Thursday, November 10, 2016

impavidum ferient ruinae

It is the early 1960s and Giovanni Guareschi’s Don Camillo is despondent. Is the world “rushing towards self-destruction?” he wonders, taking his trouble to the crucified Christ. And Christ poses a counter question: “Do you mean that my mission among mankind has failed because men's malice is stronger than the goodness of God?”
Don Camillo then elaborates, expressing Guareschi’s own feelings at that time. (If he had been living now he would have said the same thing.) People, says the country priest, have chosen what they account as desirable because it is tangible, over the intangibles that are their spiritual heritage: “love, goodness, piety, honesty, purity, and hope. Most of all, faith. Things which one can't live without.” And this is what he means by self-destruction. “One day not very long from now,” says Don Camillo, “men will find themselves back in the brutalism of the caveman - the caves will be sky-scrapers filled with the latest equipment and miraculous machines, but men's souls will be primitive and brutish.”

Christ consoles him with a parable of the river flooding fields. Farmers save the seed. After the waters recede and the land – more fertile from its soaking – dries, they plant the saved seed and watch it grow. The seed is faith, says the Crucified One, and Don Camillo must do all he can to keep it intact in those who have it. For the spiritual desert grows and “Every day men of many words and no faith are destroying the spiritual heritage and faith of other people. Men of every culture and religion.”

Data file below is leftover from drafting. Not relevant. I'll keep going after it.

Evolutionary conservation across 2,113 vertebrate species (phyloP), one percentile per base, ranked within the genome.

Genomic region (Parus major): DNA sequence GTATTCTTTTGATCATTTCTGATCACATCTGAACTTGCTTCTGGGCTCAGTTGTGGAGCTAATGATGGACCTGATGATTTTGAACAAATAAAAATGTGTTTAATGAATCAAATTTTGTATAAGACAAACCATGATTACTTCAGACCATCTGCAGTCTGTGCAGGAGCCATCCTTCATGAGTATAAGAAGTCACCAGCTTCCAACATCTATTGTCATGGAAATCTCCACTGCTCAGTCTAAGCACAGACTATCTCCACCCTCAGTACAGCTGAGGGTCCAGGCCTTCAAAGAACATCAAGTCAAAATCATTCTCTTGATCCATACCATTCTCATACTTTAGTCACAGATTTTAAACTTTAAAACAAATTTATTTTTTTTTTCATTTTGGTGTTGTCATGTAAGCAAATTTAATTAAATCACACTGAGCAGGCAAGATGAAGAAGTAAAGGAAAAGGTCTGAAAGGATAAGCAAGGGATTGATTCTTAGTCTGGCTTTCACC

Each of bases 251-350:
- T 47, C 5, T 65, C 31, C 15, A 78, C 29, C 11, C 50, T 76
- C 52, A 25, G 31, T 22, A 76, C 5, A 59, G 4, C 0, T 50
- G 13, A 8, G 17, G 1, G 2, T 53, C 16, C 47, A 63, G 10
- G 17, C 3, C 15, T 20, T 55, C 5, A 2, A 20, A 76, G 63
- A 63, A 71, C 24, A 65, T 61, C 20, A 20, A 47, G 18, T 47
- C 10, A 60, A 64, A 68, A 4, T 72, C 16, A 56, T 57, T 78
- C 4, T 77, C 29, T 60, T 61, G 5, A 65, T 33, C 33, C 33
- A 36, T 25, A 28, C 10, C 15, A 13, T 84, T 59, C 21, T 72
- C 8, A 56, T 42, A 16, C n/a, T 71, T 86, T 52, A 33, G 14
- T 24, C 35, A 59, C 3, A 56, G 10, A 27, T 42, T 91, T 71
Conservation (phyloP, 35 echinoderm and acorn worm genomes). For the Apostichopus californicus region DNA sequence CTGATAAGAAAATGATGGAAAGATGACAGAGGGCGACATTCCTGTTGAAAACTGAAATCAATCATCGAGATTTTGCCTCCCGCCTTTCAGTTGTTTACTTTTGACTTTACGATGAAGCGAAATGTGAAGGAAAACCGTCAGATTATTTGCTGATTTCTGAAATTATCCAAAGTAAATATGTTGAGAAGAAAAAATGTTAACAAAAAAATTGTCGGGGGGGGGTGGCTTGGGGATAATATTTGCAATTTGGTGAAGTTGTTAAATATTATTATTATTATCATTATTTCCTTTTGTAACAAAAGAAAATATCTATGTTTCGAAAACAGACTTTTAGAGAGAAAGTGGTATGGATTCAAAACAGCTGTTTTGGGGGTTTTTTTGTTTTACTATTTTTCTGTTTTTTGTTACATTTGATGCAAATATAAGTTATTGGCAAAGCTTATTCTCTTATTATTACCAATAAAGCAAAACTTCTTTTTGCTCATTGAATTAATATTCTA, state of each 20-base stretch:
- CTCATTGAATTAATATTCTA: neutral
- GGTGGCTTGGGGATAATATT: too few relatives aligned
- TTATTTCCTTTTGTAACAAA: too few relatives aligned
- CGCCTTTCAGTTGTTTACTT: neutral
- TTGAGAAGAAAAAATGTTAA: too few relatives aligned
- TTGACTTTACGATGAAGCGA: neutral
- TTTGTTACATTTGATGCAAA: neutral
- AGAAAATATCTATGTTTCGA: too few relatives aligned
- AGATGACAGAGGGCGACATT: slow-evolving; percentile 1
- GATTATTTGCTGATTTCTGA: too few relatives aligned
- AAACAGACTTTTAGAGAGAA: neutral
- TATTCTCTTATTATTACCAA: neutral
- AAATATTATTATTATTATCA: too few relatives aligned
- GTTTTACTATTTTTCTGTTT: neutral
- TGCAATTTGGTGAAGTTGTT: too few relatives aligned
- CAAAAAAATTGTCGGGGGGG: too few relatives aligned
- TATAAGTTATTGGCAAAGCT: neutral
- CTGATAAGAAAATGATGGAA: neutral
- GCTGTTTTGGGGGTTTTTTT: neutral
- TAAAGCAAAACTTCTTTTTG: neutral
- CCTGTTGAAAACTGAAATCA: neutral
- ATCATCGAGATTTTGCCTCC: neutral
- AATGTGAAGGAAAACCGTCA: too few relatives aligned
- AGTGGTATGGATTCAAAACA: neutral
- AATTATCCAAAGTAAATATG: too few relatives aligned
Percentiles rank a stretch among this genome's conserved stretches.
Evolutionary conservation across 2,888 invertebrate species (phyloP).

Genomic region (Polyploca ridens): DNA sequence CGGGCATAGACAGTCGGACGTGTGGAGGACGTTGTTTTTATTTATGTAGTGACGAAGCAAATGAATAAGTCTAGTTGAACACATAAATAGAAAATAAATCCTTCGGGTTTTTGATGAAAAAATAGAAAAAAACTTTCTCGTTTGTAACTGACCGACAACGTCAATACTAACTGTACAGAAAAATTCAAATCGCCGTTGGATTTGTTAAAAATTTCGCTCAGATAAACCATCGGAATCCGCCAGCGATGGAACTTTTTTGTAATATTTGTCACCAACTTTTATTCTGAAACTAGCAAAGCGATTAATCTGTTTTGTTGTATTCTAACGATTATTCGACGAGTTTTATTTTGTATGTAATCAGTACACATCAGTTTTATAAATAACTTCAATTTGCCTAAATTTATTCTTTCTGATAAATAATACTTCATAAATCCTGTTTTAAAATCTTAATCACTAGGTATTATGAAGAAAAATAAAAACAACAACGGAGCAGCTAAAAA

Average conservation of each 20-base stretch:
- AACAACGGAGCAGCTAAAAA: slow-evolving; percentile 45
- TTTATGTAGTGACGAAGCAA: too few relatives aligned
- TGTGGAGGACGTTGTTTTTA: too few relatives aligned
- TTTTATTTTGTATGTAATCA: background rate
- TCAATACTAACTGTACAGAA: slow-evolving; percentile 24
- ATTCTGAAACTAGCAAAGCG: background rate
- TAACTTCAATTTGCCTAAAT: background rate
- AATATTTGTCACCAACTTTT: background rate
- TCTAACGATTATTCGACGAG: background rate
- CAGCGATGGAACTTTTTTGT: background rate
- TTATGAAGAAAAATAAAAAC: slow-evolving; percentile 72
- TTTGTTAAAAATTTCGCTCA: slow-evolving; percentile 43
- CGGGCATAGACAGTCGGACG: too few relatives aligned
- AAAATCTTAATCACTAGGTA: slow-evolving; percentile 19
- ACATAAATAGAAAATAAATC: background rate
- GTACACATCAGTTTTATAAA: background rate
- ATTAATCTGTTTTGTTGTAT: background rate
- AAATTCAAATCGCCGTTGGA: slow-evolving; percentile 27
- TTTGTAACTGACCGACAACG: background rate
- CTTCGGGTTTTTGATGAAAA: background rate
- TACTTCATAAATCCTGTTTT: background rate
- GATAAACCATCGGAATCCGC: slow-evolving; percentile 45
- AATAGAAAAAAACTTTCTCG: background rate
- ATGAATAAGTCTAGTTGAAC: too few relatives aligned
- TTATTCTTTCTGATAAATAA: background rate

It is a passage that has not lost its relevance. In the world at present, it does sometimes seem that the malice of men has proved stronger than the goodness of God. So it must have seemed to communities suffering under tyrannies down the ages, and in every region. Yet something of worth was always salvaged. It is a hope to cling to now. Or lacking faith, at least to hold on with pagan Horace “and stand secure amidst a falling world”
si fractus illabatur orbis
impavidum ferient ruinae

That Horace should survive the Roman Empire, western and eastern, over twenty centuries after his death, and be valued in regions not known to Romans of his day, must that not feed hope in the eventual triumph of good?

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